Washington Department of Ecology

Friday’s oil train derailment and fire comes as Washington state prepares to put new oil shipment safety rules into effect. In fact, the derailment in the Columbia Gorge happened just as the first public hearing on those rules was wrapping up in Vancouver, Washington.

Emily Schwing / Northwest News Network

As information about Friday’s oil train derailment in Mosier, Oregon, trickled in, officials did not immediately offer any information on the condition of the city’s water system.

But according to a press release Sunday, investigators discovered Mosier’s “waste water treatment plant and [the city’s] sewer lines are now non-operational as a result of damage from the train derailment.”

Emily Schwing / Northwest News Network

As crews worked to clean up overturned oil tanker cars and answer questions about the cause of Friday’s train derailment in Mosier, Oregon, the Hood River community gathered to protest oil transport by rail.

Emily Schwing / Northwest News Network

A press briefing midday Saturday included spokespeople from the Union Pacific Railroad Company, officials with various environmental agencies from both Oregon and Washington, the county sheriff and even Richard Franklin, a federal-level official with the U.S. Environmental Protection Agency.

Oil Train Fire Tests Oregon's New Response Plan

Jun 3, 2016
Columbia Riverkeeper

Black smoke billowed high into the sky above Interstate 84 Friday afternoon after 11 oil train cars derailed near Mosier, Oregon. At least one of the derailed cars spilled oil and caught fire.

The oil train fire in the Columbia Gorge is the first one since Oregon lawmakers approved funding for a hazardous materials incidents plan last year.

U.S. Department of Transportation

Washington’s rail safety regulator says there are about 3,000 rail crossings in the state that inspectors have never looked at. That's because they're on private land.

U.S. Department of Transportation

The coast has generally been considered the area of the Northwest most at risk for a catastrophic oil spill. But the rise in oil moving through the region by rail has raised the stakes for some inland areas.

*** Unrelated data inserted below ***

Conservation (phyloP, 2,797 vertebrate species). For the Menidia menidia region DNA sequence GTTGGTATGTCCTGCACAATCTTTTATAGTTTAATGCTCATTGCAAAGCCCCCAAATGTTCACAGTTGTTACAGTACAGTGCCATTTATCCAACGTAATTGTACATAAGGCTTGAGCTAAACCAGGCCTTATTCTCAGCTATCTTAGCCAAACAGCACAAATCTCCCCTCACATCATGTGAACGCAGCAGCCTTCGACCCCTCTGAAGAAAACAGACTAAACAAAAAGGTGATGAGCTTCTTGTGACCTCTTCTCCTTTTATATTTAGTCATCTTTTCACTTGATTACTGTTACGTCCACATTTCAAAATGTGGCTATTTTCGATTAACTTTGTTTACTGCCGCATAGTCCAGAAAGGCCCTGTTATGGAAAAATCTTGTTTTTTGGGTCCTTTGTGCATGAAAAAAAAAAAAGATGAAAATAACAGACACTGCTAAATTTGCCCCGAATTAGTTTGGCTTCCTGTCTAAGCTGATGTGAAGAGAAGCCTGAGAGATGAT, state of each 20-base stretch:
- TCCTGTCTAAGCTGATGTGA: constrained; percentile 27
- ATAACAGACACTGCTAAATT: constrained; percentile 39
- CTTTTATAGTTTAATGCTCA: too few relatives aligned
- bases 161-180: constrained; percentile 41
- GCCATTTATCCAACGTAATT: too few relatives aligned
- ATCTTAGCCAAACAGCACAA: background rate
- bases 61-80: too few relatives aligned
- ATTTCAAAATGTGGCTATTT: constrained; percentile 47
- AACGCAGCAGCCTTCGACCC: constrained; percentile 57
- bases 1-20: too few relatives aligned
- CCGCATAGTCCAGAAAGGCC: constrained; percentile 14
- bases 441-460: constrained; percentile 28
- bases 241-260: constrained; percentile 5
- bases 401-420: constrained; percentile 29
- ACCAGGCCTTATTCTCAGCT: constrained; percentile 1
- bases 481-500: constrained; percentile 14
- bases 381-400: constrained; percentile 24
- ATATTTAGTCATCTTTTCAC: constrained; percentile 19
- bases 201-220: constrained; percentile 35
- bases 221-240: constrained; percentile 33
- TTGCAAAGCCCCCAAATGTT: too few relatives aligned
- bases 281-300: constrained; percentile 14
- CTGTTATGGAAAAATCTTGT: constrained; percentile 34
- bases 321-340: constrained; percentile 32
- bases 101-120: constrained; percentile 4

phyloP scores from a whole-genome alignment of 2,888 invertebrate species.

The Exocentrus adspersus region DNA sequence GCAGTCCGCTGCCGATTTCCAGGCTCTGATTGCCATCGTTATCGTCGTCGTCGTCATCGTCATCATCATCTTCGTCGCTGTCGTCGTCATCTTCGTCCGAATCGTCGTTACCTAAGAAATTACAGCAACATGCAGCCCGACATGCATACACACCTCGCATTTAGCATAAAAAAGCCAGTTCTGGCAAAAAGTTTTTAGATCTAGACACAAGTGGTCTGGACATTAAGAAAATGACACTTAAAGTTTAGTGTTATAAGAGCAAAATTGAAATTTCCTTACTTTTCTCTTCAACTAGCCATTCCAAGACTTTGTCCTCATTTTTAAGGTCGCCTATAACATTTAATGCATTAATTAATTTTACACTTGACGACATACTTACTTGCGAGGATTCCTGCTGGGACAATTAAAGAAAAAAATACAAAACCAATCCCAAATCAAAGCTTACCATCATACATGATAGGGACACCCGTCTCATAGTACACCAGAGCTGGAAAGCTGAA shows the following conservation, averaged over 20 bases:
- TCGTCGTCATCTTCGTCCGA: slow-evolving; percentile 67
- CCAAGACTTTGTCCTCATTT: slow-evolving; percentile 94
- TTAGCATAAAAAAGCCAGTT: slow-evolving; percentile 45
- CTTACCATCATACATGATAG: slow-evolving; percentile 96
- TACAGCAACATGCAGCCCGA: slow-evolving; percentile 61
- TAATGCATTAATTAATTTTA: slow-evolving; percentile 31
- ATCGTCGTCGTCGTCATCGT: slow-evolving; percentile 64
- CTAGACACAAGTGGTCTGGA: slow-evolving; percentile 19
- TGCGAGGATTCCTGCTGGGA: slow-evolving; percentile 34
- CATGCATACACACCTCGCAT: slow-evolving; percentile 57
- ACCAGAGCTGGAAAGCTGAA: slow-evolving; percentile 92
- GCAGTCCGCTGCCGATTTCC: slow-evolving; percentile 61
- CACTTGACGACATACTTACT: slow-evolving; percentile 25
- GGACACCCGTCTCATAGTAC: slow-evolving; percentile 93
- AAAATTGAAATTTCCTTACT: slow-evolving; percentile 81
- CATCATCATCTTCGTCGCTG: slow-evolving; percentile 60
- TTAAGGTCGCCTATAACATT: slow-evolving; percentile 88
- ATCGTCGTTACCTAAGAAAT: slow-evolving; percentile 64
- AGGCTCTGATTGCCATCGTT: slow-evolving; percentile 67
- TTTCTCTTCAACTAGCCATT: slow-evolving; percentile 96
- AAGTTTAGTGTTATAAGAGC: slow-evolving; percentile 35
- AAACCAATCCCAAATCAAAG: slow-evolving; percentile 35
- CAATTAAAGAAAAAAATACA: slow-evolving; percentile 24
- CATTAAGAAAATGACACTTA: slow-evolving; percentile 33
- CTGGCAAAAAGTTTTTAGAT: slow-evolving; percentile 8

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BNSF Railway said Friday it will comply with Saturday's federal deadline to provide states with information about the frequency and routes of oil trains from North Dakota and Montana.

Raymond D. Woods Jr. / Flickr - tinyurl.com/oyg9znx

Environmental regulators in Washington state are expecting a lively crowd Thursday in the coastal city of Hoquiam.

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Powerful members of the Washington state Senate are on board with a plan to tax crude oil shipped into the state by rail.

Raymond D. Woods Jr. / Flickr - tinyurl.com/oyg9znx

In Olympia, state lawmakers are going down divergent tracks in how to respond to the rapid increase of crude oil trains crossing the region.

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The biggest railroad in the Northwest forcefully defended the safety of oil trains Wednesday.

Walter Siegmund / Wikimedia

A fuel terminal developer has unexpectedly scrapped a project at the Port of Tacoma that was intended to receive crude oil by rail.

Port of Vancouver USA

Many of the same groups that oppose coal exports from the Northwest are lining up against a new foe: crude oil trains and the associated marine terminals.

That was evident Thursday when two corporations outlined their plans for a big new crude oil terminal at the Port of Vancouver, Washington. One critic likened it to the Keystone pipeline controversy. Here as there, jobs and energy independence are in play.

Port of Vancouver USA

Oil refiner Tesoro and a terminal operating company named Savage detailed plans Thursday for the biggest crude oil shipping terminal to be proposed in the Northwest. It would be located on the Columbia River at the Port of Vancouver, Washington.